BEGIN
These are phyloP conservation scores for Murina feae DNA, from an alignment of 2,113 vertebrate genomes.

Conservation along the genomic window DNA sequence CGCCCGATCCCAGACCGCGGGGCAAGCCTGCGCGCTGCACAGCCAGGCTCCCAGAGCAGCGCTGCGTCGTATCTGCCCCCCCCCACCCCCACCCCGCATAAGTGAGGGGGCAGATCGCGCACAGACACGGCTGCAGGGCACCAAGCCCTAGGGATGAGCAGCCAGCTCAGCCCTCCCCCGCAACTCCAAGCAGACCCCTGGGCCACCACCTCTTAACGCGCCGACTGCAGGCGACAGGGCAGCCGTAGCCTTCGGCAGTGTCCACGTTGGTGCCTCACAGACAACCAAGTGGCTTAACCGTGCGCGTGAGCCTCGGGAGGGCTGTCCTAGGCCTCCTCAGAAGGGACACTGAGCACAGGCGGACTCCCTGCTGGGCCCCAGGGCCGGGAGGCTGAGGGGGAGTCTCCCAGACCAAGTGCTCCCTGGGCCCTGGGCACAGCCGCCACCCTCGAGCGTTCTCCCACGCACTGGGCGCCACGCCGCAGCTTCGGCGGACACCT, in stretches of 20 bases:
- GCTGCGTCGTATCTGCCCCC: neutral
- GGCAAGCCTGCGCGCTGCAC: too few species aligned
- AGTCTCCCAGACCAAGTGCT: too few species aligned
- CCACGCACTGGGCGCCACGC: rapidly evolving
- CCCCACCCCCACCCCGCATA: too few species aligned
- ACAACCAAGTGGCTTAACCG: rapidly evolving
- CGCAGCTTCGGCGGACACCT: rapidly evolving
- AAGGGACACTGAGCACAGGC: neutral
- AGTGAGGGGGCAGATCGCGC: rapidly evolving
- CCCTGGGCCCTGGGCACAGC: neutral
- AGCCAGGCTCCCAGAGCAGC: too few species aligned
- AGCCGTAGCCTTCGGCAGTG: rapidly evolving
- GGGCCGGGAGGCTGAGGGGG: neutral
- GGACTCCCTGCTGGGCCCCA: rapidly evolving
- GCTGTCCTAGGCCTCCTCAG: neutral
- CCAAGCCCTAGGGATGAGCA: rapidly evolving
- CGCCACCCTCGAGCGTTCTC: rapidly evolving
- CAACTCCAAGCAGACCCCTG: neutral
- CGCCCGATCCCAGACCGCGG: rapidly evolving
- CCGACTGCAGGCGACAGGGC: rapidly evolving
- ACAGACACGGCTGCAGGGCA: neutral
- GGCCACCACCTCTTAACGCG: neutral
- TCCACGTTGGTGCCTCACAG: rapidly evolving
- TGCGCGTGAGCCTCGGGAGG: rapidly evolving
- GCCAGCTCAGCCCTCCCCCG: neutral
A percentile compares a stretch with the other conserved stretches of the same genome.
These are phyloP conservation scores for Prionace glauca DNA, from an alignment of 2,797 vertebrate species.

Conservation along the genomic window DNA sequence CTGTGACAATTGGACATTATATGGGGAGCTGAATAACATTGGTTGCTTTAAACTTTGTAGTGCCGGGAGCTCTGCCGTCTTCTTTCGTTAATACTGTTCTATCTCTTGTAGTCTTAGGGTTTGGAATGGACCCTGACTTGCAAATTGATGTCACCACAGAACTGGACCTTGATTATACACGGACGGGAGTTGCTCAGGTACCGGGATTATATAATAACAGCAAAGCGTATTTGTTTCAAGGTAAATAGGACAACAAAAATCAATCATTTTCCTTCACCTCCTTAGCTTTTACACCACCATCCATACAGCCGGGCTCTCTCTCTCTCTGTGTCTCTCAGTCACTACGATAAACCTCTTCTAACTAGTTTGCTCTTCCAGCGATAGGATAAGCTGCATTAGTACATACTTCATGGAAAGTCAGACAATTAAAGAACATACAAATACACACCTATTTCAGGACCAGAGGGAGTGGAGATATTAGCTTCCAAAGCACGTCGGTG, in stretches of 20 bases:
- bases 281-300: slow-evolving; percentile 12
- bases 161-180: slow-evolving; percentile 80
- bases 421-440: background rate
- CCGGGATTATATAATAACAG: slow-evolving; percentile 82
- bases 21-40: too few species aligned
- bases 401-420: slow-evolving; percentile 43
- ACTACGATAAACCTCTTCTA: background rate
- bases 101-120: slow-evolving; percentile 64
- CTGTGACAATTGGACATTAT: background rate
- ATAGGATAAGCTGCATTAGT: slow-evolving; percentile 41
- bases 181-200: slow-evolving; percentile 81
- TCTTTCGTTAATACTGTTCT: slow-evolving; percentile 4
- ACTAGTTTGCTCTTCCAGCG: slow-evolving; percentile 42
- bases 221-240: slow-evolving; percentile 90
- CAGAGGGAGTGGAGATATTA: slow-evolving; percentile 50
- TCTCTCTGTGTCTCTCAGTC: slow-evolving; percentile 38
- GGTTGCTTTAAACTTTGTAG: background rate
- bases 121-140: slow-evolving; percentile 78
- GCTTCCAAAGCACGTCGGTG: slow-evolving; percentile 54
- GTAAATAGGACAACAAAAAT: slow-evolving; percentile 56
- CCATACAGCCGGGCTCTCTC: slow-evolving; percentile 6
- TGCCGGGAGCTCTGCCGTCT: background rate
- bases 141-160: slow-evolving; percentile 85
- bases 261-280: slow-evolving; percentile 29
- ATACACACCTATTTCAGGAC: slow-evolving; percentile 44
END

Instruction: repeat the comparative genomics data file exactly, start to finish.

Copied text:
These are phyloP conservation scores for Murina feae DNA, from an alignment of 2,113 vertebrate genomes.

Conservation along the genomic window DNA sequence CGCCCGATCCCAGACCGCGGGGCAAGCCTGCGCGCTGCACAGCCAGGCTCCCAGAGCAGCGCTGCGTCGTATCTGCCCCCCCCCACCCCCACCCCGCATAAGTGAGGGGGCAGATCGCGCACAGACACGGCTGCAGGGCACCAAGCCCTAGGGATGAGCAGCCAGCTCAGCCCTCCCCCGCAACTCCAAGCAGACCCCTGGGCCACCACCTCTTAACGCGCCGACTGCAGGCGACAGGGCAGCCGTAGCCTTCGGCAGTGTCCACGTTGGTGCCTCACAGACAACCAAGTGGCTTAACCGTGCGCGTGAGCCTCGGGAGGGCTGTCCTAGGCCTCCTCAGAAGGGACACTGAGCACAGGCGGACTCCCTGCTGGGCCCCAGGGCCGGGAGGCTGAGGGGGAGTCTCCCAGACCAAGTGCTCCCTGGGCCCTGGGCACAGCCGCCACCCTCGAGCGTTCTCCCACGCACTGGGCGCCACGCCGCAGCTTCGGCGGACACCT, in stretches of 20 bases:
- GCTGCGTCGTATCTGCCCCC: neutral
- GGCAAGCCTGCGCGCTGCAC: too few species aligned
- AGTCTCCCAGACCAAGTGCT: too few species aligned
- CCACGCACTGGGCGCCACGC: rapidly evolving
- CCCCACCCCCACCCCGCATA: too few species aligned
- ACAACCAAGTGGCTTAACCG: rapidly evolving
- CGCAGCTTCGGCGGACACCT: rapidly evolving
- AAGGGACACTGAGCACAGGC: neutral
- AGTGAGGGGGCAGATCGCGC: rapidly evolving
- CCCTGGGCCCTGGGCACAGC: neutral
- AGCCAGGCTCCCAGAGCAGC: too few species aligned
- AGCCGTAGCCTTCGGCAGTG: rapidly evolving
- GGGCCGGGAGGCTGAGGGGG: neutral
- GGACTCCCTGCTGGGCCCCA: rapidly evolving
- GCTGTCCTAGGCCTCCTCAG: neutral
- CCAAGCCCTAGGGATGAGCA: rapidly evolving
- CGCCACCCTCGAGCGTTCTC: rapidly evolving
- CAACTCCAAGCAGACCCCTG: neutral
- CGCCCGATCCCAGACCGCGG: rapidly evolving
- CCGACTGCAGGCGACAGGGC: rapidly evolving
- ACAGACACGGCTGCAGGGCA: neutral
- GGCCACCACCTCTTAACGCG: neutral
- TCCACGTTGGTGCCTCACAG: rapidly evolving
- TGCGCGTGAGCCTCGGGAGG: rapidly evolving
- GCCAGCTCAGCCCTCCCCCG: neutral
A percentile compares a stretch with the other conserved stretches of the same genome.
These are phyloP conservation scores for Prionace glauca DNA, from an alignment of 2,797 vertebrate species.

Conservation along the genomic window DNA sequence CTGTGACAATTGGACATTATATGGGGAGCTGAATAACATTGGTTGCTTTAAACTTTGTAGTGCCGGGAGCTCTGCCGTCTTCTTTCGTTAATACTGTTCTATCTCTTGTAGTCTTAGGGTTTGGAATGGACCCTGACTTGCAAATTGATGTCACCACAGAACTGGACCTTGATTATACACGGACGGGAGTTGCTCAGGTACCGGGATTATATAATAACAGCAAAGCGTATTTGTTTCAAGGTAAATAGGACAACAAAAATCAATCATTTTCCTTCACCTCCTTAGCTTTTACACCACCATCCATACAGCCGGGCTCTCTCTCTCTCTGTGTCTCTCAGTCACTACGATAAACCTCTTCTAACTAGTTTGCTCTTCCAGCGATAGGATAAGCTGCATTAGTACATACTTCATGGAAAGTCAGACAATTAAAGAACATACAAATACACACCTATTTCAGGACCAGAGGGAGTGGAGATATTAGCTTCCAAAGCACGTCGGTG, in stretches of 20 bases:
- bases 281-300: slow-evolving; percentile 12
- bases 161-180: slow-evolving; percentile 80
- bases 421-440: background rate
- CCGGGATTATATAATAACAG: slow-evolving; percentile 82
- bases 21-40: too few species aligned
- bases 401-420: slow-evolving; percentile 43
- ACTACGATAAACCTCTTCTA: background rate
- bases 101-120: slow-evolving; percentile 64
- CTGTGACAATTGGACATTAT: background rate
- ATAGGATAAGCTGCATTAGT: slow-evolving; percentile 41
- bases 181-200: slow-evolving; percentile 81
- TCTTTCGTTAATACTGTTCT: slow-evolving; percentile 4
- ACTAGTTTGCTCTTCCAGCG: slow-evolving; percentile 42
- bases 221-240: slow-evolving; percentile 90
- CAGAGGGAGTGGAGATATTA: slow-evolving; percentile 50
- TCTCTCTGTGTCTCTCAGTC: slow-evolving; percentile 38
- GGTTGCTTTAAACTTTGTAG: background rate
- bases 121-140: slow-evolving; percentile 78
- GCTTCCAAAGCACGTCGGTG: slow-evolving; percentile 54
- GTAAATAGGACAACAAAAAT: slow-evolving; percentile 56
- CCATACAGCCGGGCTCTCTC: slow-evolving; percentile 6
- TGCCGGGAGCTCTGCCGTCT: background rate
- bases 141-160: slow-evolving; percentile 85
- bases 261-280: slow-evolving; percentile 29
- ATACACACCTATTTCAGGAC: slow-evolving; percentile 44